The September 8th Nightly Business Report reported that there are 79 million baby boomers in the workforce and it is expected that 10,000 workers will retire/leave the workforce each day over the next two decades.   They discussed actions corporations are taking to encourage workers to delay retirement, transition to retirement with part-time work and formal programs for older workers to train their replacements in order to mitigate this Boomer “Brain Drain”. Brain Drain

Boomer Brain Drain

To mitigate the “brain drain” risk, smart corporations are undertaking initiatives that largely involve capturing the knowledge retiring workers acquired from their many years of experience.  The result is essentially an intellectual property asset that most companies allow to leak out the door continually.  To us compliance professionals, much of this knowledge capture will essentially result in well documented policy and procedures (P&P).  We know how important P&P are.  We also know what a tough slog it is to get management behind an initiative to develop and maintain P&P.  Perhaps the coming “brain drain” will scare management into recognizing the need for solid P&P and also recognizing what a tremendous intellectual property asset will result from these efforts.

Technology will enable this initiative.  Database systems that support collaboration and version control are readily available in many forms to support this effort.  Such systems can ensure the P&P remains a living, evolving part of the organization.  Smartphones and other devices enable capturing images and even video to supplant this information.  Recall all the efforts, partly inspired by the building of the WWII Memorial in Washington, to capture the experiences of the WWII generation in filmed or recorded interviews before they passed on?  Written documentation only gets part of the way there.  Recordings and photos enhance understanding.  Perhaps this exercise will unlock business ideas that were not pursued but whose time has come.  Many today view electric cars as revolutionary but few understand that Thomas Edison and Henry Ford were working on an electric car in the early 1900s.  Many of the first “horseless carriages” were electric.  What great ideas may you uncover during efforts to mitigate the “brain drain”?  How many flawed initiatives can we avoid in the future by documenting this knowledge?  I’ve worked in several companies where new management teams announced exciting “new” initiatives and the veterans just rolled their eyes and said “here we go again”.  They had seen such efforts tried and failed in the past and they knew the reasons for failure, reasons that hadn’t changed with the new management team.  Avoiding costly mistakes and seizing identified opportunities may be two windfalls of these “brain drain” mitigation efforts.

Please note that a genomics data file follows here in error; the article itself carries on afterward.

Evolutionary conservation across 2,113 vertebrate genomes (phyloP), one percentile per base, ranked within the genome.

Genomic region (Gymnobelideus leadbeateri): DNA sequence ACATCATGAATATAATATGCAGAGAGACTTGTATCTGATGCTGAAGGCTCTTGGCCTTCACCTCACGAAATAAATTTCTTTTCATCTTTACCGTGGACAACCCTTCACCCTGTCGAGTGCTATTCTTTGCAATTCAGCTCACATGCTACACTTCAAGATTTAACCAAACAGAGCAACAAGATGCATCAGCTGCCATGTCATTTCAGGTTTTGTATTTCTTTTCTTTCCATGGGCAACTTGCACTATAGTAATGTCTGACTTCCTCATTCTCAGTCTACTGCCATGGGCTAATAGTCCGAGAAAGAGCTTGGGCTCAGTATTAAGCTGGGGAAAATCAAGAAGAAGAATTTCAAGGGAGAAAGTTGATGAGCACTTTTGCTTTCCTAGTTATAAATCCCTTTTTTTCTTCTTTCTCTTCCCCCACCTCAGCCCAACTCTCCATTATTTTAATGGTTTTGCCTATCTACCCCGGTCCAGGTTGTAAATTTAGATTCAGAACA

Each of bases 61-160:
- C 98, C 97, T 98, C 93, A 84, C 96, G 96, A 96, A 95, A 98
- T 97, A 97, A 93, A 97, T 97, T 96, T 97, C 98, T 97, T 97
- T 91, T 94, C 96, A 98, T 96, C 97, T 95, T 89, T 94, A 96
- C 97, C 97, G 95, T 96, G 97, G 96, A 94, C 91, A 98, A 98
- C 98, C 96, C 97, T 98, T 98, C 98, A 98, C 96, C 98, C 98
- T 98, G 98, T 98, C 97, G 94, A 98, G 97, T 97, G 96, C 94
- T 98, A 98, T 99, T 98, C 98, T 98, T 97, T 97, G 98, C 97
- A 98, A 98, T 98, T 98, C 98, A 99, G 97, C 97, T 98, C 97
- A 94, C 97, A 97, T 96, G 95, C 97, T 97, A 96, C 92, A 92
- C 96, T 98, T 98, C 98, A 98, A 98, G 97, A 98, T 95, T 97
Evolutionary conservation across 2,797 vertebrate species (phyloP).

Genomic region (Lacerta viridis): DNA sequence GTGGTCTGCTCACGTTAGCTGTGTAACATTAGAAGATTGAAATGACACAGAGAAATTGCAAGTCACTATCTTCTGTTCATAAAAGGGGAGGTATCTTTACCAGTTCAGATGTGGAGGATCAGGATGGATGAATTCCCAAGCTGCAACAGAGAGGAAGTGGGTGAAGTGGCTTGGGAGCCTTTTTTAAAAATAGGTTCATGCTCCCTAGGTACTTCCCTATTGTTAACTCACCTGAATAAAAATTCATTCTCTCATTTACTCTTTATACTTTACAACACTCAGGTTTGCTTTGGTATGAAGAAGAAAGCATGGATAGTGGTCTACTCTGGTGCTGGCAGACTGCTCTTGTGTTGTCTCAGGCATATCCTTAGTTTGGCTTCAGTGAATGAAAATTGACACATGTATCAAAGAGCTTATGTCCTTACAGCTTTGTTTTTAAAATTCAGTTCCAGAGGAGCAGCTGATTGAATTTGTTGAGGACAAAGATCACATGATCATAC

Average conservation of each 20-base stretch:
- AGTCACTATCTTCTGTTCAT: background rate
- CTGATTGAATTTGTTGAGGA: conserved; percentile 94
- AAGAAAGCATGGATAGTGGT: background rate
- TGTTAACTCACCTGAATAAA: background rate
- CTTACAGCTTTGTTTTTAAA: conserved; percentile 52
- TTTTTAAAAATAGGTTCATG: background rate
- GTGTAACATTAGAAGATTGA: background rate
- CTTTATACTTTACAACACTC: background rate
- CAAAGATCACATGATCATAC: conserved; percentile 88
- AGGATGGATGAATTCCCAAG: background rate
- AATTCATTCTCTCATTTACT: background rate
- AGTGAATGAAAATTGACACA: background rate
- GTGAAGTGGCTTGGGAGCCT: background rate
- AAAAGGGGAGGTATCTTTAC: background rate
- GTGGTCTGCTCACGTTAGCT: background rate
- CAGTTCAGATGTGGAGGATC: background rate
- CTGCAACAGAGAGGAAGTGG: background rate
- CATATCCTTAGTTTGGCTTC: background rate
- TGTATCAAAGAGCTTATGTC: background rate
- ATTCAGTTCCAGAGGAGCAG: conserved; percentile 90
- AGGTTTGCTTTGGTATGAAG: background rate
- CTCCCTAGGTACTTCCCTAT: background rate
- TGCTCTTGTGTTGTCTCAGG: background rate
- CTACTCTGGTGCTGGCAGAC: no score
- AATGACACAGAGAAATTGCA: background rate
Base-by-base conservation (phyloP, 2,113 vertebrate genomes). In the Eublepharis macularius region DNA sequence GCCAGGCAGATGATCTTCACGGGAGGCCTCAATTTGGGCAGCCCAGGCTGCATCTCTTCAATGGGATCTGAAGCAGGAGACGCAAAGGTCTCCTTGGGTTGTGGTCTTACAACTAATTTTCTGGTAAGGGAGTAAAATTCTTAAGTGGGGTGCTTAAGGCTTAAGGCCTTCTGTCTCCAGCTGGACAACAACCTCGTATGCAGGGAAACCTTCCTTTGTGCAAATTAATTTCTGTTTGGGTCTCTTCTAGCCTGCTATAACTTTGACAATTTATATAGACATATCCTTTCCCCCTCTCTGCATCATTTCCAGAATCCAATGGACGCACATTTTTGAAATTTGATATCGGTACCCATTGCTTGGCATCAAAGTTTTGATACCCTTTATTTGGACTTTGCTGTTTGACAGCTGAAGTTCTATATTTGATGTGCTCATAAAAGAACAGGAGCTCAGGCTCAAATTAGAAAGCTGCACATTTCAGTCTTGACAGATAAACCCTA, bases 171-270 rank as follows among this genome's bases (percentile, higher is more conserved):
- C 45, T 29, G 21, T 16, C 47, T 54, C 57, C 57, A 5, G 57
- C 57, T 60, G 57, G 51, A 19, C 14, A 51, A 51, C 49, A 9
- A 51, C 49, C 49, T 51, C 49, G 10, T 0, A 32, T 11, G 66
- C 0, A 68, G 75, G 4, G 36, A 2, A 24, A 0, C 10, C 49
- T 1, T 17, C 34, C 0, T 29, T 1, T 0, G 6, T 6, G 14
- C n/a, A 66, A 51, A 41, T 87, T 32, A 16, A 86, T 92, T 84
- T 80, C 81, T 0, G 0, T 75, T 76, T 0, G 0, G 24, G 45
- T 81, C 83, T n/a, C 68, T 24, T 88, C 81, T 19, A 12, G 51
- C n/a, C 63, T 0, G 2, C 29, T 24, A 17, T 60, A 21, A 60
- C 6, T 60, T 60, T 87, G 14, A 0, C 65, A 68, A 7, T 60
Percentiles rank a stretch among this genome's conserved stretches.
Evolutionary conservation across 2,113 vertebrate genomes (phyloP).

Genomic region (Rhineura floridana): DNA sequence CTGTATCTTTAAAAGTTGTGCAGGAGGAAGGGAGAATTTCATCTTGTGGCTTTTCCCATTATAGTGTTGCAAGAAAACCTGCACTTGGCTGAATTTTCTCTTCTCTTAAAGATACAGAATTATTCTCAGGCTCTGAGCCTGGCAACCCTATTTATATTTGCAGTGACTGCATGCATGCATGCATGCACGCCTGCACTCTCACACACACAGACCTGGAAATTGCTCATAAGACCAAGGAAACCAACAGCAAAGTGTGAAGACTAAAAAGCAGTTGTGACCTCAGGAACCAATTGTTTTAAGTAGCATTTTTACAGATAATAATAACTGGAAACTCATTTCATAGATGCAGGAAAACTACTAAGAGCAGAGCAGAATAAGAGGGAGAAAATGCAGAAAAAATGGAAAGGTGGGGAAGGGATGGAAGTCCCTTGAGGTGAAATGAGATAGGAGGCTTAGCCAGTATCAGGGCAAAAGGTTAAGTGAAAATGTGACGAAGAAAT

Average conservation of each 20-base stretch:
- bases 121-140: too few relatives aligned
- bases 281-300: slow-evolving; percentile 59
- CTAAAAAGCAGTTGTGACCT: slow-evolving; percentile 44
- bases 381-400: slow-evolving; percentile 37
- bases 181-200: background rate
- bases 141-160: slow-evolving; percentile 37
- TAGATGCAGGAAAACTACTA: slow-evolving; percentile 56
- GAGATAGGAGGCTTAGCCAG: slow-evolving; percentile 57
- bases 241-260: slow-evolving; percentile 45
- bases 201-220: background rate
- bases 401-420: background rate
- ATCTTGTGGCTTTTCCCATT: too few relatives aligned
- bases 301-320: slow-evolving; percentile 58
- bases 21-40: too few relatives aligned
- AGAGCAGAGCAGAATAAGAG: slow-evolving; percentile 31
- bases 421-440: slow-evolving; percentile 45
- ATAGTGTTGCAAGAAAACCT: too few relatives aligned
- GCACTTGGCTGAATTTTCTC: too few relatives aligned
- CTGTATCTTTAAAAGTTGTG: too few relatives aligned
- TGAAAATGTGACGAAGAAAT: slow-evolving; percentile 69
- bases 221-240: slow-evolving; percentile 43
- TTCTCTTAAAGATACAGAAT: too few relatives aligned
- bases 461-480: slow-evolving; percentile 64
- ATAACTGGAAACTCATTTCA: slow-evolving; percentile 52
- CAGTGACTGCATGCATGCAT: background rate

Technology can put this intellectual property at the fingertips of those that can leverage it and, importantly, technology can make the information accessible while protecting the information from theft or corruption.  Systems that use browsers to display information to employees on phones and tablets as well as PC and other devices can also prevent download and printing of this information.  Preventing theft of this intellectual property will become as important as capturing the information before the retirees (and other terminations) walk out the door.  Technology can eliminate the constraint of “place”.  This is where integrating recording and video has the real payback.  The technology can enable worker apprentices and/or workers in other geographic locations to use this information to avoid gaps that may occur when workers retire.  Technology supports job-sharing or remote working for those older workers that desire to transition into retirement rather than to simple stop working.  Allowing these workers to contribute in some capacity will mitigate the on-set of the “brain drain”.  Technology can allow configuration of work for those transitioning to be more training, oversight and review based, and to be more flexible and enjoyable, eliminating the “daily grind” that made them look forward to retiring.

The demographics are alarming.  Hopefully alarming enough that leaders come our way to help mitigate the risk that significant portions of the collective organizational intelligence walks out the door in the next decade.  We need to seize this opportunity to fix what we have always known to be a gaping hole in internal controls; the lack of truly integrated, practiced and demonstrated P&P.  Consider if the controls you currently have mapped to Principle 12 are truly robust or merely “window dressing”.  Now is the time to creatively use technology to enable a “knowledge system” that is unrecognizable as P&P, but is P&P at its core.  Seize this opportunity to leverage compliance.


About the Author

Glenn Murphy, the co-founder of BestGRC and founder of GRC Management Consulting, primarily focuses on empowering entities to leverage their compliance activities through the BestGRC “cloud” software, his consulting work, publications and the “Leverage Compliance” blog.  Find Glenn’s full profile at , follow him @GlennMurphyGRC and subscribe to the Leverage Compliance blog at